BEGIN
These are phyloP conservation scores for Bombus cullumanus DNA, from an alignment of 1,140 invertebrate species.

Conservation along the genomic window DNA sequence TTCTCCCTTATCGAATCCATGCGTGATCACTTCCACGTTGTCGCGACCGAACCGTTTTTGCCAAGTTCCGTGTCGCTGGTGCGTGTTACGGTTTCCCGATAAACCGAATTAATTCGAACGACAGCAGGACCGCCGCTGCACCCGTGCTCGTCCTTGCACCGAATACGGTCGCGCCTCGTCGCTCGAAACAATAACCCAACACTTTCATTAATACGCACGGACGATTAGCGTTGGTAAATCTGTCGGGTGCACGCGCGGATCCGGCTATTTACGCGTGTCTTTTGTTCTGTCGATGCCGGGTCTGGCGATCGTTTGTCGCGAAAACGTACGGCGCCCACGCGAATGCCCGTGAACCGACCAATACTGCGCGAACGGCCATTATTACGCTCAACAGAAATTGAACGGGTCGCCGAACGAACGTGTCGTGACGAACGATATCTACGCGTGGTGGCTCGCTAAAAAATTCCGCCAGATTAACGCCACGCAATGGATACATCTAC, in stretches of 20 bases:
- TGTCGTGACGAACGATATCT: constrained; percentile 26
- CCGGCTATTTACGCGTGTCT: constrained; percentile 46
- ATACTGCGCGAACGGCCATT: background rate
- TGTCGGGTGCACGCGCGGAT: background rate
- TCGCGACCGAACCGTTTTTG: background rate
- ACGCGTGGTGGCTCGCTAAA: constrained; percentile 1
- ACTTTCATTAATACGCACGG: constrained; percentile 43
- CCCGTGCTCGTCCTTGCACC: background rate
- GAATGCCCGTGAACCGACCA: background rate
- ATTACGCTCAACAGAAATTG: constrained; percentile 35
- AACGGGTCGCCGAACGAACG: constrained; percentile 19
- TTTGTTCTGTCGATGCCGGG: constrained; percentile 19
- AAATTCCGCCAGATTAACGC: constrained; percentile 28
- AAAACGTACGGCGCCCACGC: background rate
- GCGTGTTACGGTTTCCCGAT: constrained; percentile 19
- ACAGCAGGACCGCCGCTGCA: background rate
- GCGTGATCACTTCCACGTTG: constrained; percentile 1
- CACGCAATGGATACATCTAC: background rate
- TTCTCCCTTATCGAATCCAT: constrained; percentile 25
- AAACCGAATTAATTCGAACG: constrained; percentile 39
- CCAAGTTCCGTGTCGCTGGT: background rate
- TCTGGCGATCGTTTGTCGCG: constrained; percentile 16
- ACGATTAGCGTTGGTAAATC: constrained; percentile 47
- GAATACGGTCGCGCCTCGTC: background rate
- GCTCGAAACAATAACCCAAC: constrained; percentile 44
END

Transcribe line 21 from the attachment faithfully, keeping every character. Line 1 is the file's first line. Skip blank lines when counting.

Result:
- TTCTCCCTTATCGAATCCAT: constrained; percentile 25